ENG 255 : American Literature Precolonial to 1865
This course surveys a variety of authors and genres of writing from pre-colonial times through the Civil War. Readings are drawn from works by Native Americans, Spanish, French, and English explorers; Puritans, Revolutionary War leaders, African Americans, Gothic writers, Transcendentalists and abolitionists, and early feminists. Topics for discussion and writing include ways in which both an author's culture as well as historical circumstances, informed the author's work, the work of other authors, and our understanding of who we are as multicultural Americans. Prerequisite: ENG 102 or permission of instructor. Three class hours a week. Gen. Ed. Competencies Met: Human Expression and Multicultural and Social Perspectives. 3 credits Fall, Spring
- Further their critical thinking and writing skills about literature gained in ENG 102.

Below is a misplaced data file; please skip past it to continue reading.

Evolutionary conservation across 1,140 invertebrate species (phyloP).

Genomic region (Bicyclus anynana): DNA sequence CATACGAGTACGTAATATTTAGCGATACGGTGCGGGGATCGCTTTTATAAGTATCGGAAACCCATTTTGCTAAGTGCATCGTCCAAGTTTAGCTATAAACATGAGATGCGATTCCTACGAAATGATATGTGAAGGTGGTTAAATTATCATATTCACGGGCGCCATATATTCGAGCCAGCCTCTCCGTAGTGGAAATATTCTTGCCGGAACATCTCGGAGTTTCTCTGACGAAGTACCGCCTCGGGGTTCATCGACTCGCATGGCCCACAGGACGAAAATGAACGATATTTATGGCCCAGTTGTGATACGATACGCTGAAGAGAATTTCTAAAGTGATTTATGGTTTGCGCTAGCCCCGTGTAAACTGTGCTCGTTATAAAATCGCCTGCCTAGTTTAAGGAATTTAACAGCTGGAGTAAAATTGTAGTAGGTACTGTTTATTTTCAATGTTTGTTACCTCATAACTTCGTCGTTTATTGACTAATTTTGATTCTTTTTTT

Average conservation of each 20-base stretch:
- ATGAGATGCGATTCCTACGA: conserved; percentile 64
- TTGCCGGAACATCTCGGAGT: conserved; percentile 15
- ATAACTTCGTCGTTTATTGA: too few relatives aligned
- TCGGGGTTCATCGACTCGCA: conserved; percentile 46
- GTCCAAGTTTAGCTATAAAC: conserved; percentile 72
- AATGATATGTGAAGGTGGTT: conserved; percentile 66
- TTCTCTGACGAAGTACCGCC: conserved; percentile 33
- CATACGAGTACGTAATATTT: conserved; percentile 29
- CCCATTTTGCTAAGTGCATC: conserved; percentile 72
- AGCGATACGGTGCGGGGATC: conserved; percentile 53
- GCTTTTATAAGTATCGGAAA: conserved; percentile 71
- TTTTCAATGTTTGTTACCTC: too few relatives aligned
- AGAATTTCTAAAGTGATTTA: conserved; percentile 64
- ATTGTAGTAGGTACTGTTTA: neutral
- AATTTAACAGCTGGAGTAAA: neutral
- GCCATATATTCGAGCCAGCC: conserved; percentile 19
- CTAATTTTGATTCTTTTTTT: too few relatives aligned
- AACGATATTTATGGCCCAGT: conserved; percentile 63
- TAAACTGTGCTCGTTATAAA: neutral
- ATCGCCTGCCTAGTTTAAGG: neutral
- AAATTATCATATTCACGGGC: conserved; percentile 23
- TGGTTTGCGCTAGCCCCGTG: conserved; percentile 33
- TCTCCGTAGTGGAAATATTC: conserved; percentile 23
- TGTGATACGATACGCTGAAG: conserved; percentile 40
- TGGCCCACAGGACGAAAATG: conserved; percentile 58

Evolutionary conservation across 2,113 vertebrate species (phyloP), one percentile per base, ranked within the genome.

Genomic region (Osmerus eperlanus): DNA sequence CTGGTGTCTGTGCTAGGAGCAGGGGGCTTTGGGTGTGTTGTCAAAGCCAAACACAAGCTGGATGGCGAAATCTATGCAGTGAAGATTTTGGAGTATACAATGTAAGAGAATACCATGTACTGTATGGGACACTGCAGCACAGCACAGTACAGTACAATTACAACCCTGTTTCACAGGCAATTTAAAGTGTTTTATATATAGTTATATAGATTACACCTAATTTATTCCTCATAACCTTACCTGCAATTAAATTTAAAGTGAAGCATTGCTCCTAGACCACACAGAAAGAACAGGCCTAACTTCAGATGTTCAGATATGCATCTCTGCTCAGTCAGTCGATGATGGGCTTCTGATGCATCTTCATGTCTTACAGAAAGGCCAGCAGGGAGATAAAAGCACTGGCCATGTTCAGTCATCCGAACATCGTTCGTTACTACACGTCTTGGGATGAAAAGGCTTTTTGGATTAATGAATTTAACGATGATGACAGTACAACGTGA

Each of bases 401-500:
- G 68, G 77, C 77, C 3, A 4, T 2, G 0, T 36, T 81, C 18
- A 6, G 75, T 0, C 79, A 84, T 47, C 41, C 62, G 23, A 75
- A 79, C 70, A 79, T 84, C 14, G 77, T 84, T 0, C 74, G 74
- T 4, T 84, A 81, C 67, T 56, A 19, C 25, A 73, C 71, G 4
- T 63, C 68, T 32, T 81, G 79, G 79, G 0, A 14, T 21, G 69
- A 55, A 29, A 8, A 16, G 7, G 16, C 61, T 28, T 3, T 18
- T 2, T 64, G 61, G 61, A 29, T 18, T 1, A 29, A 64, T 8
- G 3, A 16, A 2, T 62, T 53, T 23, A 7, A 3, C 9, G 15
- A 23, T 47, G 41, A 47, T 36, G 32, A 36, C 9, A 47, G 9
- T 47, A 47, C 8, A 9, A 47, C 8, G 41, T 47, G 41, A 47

- Recognize ways in which changing beliefs and attitudes about race, gender, religion, ethnicity, social class, disability, sexual orientation, and linguistic background influence who and gets published – no longer canonical writers only.
- Challenge their own assumptions or expectations about what American literature is and who its authors are.
- Identify various literary styles and genres, some European in origin and some specifically American.
- Articulate major values, beliefs, and traditions of different cultures as reflected in the literature.
- Recognize and demonstrate the social and historical circumstances that shaped the values, beliefs, and traditions of different cultures as reflected in the literature.
- Understand and illustrate that writers of different cultures are influenced by each other.
- Recognize that literature is a means of creating identification of self and society.